Sally was an energetic and engaged pensioner when she was first diagnosed with post-polio syndrome two years ago. Having overcome the disease nearly 70 years earlier, it was a shock to accept the loss of mobility and independence that soon accompanied the condition.
The frustrations of needing support to keep her home to a standard expected by a former nurse of 45 years' standing were particularly hard to accept. But changing bed linen, cleaning the bathroom and other heavy housekeeping tasks were out of the question, and Sally soon came to realise she was one of the lucky ones, in receipt of enough funding to support her needs week by week.
Like many older Australians, though, Sally is now wondering what COVID-19 will mean for her. On top of the fear that comes with her increased vulnerability to serious outcomes from the virus, Sally's reliance on outside support from care workers means she has little control over self-isolation. With her regular care worker overseas when the virus hit, and now in quarantine, Sally has had to get used to a steady stream of the casual and part-time workers that typify the home care sector.
Often low-skilled and low-waged, aged care is a precarious occupation at the best of times. Many home care workers operate without the security of a permanent contract, meaning they won't have paid sick leave should they fall ill, making the need to continue working out of financial necessity a frightening reality, for both workers and the older people who depend on their support.
The precarity of the aged care workforce exists within a service system already in crisis. It is a system characterised by inconsistency of service, high costs, and a sense of families "going to war" with providers. That it does not provide what older people want from aged care - that is, relationships of care - may prove the least of our worries in the current context of pandemic threat.
Last week, Prime Minister Scott Morrison introduced protections for residents living in aged care facilities. But he neglected to mention the many older people and Australians living with disability who rely on regular home care support.
The current risk-mitigation strategy for home care workers and their patients rests on a 30-minute online training program from the Department of Health. This mandatory COVID-19 training "covers the fundamentals of infection prevention and control" that we are seeing in public health updates around handwashing and hygiene.
The Department also urges "routine environmental cleaning", which makes sense in the context of residential care facilities, but not for home care settings, in which workers enter private homes to undertake only those personal care tasks for which they have been contracted, and within strict time limits.
Already, well-documented gaps in the aged care workforce in regional Australia may result in particularly devastating outcomes for care-dependent Australians living in rural areas, like Sally.
More likely to have lower incomes, greater levels of disability and to live in poorer quality housing, older people in rural Australia have "worse health outcomes and greater need for aged care support".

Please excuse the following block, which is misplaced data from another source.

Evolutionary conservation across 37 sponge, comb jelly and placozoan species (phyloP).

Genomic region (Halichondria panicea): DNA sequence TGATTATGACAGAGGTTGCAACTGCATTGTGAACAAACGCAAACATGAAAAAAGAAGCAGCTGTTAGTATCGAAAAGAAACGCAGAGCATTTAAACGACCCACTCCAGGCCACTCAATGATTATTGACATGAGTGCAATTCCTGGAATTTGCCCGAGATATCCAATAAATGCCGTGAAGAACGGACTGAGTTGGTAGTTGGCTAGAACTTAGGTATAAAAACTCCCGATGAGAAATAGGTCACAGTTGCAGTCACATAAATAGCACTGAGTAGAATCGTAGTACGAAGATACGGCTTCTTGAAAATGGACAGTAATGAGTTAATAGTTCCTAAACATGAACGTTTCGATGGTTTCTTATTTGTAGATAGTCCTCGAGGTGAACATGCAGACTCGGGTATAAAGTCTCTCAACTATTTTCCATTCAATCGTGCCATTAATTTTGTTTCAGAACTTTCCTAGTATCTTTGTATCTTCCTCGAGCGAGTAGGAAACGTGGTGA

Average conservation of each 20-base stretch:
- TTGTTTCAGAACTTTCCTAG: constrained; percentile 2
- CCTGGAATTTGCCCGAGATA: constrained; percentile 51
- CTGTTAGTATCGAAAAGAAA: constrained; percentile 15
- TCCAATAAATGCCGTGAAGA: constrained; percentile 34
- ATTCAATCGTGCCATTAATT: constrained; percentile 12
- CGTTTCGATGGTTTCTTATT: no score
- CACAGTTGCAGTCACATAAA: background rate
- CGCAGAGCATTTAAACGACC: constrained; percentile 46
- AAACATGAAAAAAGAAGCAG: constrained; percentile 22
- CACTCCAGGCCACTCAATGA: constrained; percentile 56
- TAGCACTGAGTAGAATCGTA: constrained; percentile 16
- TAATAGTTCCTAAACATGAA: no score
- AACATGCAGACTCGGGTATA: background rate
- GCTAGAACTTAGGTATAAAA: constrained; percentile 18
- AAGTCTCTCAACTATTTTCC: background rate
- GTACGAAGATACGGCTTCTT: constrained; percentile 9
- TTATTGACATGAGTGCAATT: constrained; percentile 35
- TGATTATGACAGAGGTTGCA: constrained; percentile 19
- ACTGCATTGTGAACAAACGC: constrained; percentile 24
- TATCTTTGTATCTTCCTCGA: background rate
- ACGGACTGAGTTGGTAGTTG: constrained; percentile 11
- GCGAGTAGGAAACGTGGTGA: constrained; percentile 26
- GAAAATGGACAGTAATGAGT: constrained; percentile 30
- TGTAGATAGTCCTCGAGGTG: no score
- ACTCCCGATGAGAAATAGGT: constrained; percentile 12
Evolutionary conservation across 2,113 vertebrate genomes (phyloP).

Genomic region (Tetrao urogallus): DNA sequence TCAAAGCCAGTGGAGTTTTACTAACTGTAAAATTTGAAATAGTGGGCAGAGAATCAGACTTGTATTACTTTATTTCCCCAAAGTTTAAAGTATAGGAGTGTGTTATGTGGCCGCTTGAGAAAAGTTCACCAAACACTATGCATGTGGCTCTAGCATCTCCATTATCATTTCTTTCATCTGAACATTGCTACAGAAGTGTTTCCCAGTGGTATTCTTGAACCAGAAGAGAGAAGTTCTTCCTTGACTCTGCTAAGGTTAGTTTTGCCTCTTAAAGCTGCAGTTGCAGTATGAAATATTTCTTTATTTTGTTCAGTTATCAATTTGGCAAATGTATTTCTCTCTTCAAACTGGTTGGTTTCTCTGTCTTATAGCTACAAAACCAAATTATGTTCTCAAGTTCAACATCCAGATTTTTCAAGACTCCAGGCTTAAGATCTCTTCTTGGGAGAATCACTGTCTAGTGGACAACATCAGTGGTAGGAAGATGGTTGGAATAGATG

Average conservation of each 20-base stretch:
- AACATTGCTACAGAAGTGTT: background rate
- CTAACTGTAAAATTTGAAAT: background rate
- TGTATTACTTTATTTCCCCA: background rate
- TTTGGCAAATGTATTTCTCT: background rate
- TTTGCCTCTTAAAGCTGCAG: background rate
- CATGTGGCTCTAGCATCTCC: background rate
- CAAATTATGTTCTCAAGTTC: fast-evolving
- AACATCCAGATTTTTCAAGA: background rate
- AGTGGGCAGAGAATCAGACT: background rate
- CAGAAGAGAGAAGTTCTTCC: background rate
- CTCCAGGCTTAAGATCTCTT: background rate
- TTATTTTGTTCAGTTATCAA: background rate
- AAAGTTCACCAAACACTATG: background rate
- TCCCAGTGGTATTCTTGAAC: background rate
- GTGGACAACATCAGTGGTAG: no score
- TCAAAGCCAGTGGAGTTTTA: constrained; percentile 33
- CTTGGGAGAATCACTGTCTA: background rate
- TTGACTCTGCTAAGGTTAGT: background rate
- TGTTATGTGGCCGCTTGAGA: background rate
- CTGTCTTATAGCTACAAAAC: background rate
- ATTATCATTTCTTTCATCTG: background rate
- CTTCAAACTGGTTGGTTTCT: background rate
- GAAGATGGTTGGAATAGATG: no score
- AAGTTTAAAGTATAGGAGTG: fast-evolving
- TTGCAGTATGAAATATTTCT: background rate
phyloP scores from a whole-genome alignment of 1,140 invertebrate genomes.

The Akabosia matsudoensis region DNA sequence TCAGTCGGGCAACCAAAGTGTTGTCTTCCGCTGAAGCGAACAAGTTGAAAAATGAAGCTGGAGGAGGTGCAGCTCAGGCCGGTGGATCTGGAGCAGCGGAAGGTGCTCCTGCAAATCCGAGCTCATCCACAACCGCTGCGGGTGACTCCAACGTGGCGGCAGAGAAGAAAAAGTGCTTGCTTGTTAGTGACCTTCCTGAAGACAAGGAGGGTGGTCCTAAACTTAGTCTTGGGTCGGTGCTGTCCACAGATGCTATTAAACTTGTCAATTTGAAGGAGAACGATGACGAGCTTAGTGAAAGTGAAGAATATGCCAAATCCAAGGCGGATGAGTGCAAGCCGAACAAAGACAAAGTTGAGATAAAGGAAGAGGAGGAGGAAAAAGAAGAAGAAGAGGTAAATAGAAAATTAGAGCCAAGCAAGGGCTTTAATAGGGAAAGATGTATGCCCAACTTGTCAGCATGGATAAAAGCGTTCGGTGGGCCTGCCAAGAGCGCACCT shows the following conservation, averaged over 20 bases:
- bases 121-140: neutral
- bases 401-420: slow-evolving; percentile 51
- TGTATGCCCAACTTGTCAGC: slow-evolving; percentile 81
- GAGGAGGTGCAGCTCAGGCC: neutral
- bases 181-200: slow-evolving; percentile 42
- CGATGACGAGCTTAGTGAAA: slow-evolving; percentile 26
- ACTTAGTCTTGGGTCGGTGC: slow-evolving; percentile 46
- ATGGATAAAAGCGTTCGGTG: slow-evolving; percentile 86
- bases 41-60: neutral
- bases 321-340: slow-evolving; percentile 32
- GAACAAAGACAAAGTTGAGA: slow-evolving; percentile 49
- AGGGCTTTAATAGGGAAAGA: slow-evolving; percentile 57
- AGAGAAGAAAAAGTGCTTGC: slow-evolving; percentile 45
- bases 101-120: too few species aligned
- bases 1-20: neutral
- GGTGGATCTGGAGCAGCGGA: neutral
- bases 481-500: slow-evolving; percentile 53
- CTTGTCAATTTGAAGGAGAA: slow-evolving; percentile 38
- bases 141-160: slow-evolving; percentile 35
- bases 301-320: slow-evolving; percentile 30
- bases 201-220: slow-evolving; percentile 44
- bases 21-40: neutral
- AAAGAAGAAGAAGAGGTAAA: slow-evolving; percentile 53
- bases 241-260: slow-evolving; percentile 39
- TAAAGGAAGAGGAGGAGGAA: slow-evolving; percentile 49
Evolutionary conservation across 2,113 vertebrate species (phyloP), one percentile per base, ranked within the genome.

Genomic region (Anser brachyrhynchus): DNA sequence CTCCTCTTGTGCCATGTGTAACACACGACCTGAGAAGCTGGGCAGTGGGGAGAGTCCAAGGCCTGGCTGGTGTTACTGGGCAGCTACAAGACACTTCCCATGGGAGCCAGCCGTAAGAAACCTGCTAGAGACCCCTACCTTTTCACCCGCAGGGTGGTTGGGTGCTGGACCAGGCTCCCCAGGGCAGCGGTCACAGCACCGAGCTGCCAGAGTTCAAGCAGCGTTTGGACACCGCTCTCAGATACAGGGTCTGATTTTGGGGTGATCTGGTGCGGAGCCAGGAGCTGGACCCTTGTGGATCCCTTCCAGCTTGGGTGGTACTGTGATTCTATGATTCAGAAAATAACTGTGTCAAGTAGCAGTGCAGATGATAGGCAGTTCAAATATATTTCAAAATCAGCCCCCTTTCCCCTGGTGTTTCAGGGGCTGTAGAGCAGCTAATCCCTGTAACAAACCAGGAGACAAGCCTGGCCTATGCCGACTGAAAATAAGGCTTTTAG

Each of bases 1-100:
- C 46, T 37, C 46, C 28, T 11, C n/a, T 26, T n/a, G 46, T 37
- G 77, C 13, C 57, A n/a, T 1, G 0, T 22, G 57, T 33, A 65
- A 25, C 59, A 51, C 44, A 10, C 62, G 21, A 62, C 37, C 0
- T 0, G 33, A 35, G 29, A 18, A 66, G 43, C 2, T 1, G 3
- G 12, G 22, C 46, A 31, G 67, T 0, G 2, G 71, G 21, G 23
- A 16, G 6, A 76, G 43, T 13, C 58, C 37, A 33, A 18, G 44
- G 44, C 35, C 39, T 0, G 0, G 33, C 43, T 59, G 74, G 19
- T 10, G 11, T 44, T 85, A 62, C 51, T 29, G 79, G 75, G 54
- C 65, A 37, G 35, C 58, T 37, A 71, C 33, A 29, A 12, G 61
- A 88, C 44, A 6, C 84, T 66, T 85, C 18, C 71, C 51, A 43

The risks of serious infection or death from COVID-19 for both home care workers and their vulnerable patients are obvious, yet the silence of the government is palpable. It suggests that taking measures to protect workers and patients in the home aged care system may fall into the "too-hard basket", alongside disability home care - at least until that risk becomes reality.
Certainly, providing adequate support for the home care sector presents particular challenges in the face of this pandemic. Despite the system falling under the same regulatory framework as residential services, the fragmented nature of the sector makes it difficult to design an effective solution. With the choice of service providers including individual workers on gig platforms, large multinational for-profit companies, non-government operators and some local councils, each provider will have different support needs depending on their business model and scale of operation.
Of course, not so long ago, councils were the sole providers of home and community care. This meant they held detailed and up-to-date information about vulnerable populations. The system had more regulated workforce structures in place, with contracted hours and standardised training.
The shift to a market model of home aged care may have at least nominally conferred more choice and control for consumers, but it has also seen that comprehensive and recorded knowledge of vulnerable people lost from the system.
Despite these real risks to home care recipients, arguably they are the lucky ones. Those most in need of high-level support routinely wait more than 12 months for a package, a funding deficit that saw more than 16,000 older Australians "die waiting" in 2018 alone. For those currently on the waiting list, delays will only be prolonged if the workforce comes under increased pressure from a viral pandemic.
As COVID-19 spreads throughout our country, the human costs of Australia's privatisation of care are now staring us in the face. Only an urgent intervention by government can ensure the best possible care is given to our most vulnerable loved ones in the face of this unprecedented health crisis.
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